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Right Way to Put Out the Fire

March 03, 1985

When firefighters roll up to a burning building and put out the flames, the people who sounded the alarm are not likely to ask, or even care, whether some or all of the crew are volunteers. Judging by the performance of the volunteers, there is no reason that anyone should.

Volunteer firefighters are not new. Nationally, they outnumber full-time crews by three to one and an estimated 85% of the fire departments in the nation are all-volunteer.

The Orange County Fire Department, which provides fire protection for all of the county's unincorporated area and 10 of its 26 cities, is not an all-volunteer agency. Neither is it all-professional. It uses a combination approach with volunteers, who make up nearly half the force, supplementing the full-time firefighters.

The fact that Orange County still uses volunteers so widely has become an issue because of the county's urbanization and the recent assignment of 25 volunteers to supplement the 15 full-time professional firefighters in Station No. 26 in Irvine. Some people want full-time crews.

The fire service also would probably prefer to have nothing but full-time, paid professionals in its force of nearly 1,100 firefighters, but economics in this post-Proposition 13 period dictates otherwise.

Prior to the passage of Proposition 13 in 1978, engine companies responded to calls with crews of five or six. After the voters spoke, and after the subsequent loss of property tax revenues, crews were cut back to three. Some fire captains say that if the county now used only full-time crews, they might have only two firefighters in some engine companies, and much older equipment than they now have.

According to fire officials, it costs nearly $500,000 a year to staff a station with three full-time three-person shifts. The same station, they say, can be staffed with 25 volunteers for only about $70,000 a year. So, fire officials claim, they can provide a much greater level of fire protection for the money spent by mixing the crews. The alternative, without the volunteers, would in some cases be no one available to respond.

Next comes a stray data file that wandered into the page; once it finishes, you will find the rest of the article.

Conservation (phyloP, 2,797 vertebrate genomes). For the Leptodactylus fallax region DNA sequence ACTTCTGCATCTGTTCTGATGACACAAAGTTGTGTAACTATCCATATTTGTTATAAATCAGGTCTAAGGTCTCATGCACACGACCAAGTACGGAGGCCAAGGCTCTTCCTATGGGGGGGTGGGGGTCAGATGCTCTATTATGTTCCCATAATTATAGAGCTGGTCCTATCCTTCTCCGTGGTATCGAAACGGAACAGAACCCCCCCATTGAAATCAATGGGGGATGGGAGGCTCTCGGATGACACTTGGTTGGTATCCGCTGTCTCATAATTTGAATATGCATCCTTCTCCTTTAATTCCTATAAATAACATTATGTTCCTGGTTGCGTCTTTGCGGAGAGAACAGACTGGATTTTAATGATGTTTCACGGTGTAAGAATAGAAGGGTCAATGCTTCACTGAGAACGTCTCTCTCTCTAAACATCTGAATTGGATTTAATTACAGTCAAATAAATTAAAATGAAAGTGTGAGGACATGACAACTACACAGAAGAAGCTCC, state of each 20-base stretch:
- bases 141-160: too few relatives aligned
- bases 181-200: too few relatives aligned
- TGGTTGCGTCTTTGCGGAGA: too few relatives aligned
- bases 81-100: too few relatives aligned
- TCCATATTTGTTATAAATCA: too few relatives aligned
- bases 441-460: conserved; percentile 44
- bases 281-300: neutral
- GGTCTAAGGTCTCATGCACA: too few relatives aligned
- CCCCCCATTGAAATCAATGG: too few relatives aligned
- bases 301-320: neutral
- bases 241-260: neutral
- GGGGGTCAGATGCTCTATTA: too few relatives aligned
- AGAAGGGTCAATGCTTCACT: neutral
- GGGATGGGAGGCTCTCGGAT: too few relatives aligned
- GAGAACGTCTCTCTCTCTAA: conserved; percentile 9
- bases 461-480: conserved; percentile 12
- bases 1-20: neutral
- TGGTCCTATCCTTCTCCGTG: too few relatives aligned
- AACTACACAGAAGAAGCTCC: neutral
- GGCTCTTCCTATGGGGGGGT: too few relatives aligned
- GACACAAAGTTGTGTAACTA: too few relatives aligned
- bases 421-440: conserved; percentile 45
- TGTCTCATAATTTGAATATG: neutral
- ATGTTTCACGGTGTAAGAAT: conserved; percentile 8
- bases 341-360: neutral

It's a strong argument backed by performance. We have seen no convincing evidence to indicate that the use of volunteers is endangering life or property. They pass rigid training and testing requirements and their use has made no detectable difference on the county's fire insurance rates.

We do agree that in some areas where special hazards exist, such as high-rise structures, refineries and storage sites of dangerous chemicals, the use of the specially trained professionals would be in order. Otherwise volunteers can, and have, helped fill the void between the protection that full-time crews can provide and what is needed.

The county Fire Department is limited by budget constraints. Residents cannot continue to vote down tax increases and demand champagne services on beer budgets. Any community that wants only full-time paid firefighters can contract for them--as long as it is willing to pay the taxes needed to support that level of service.

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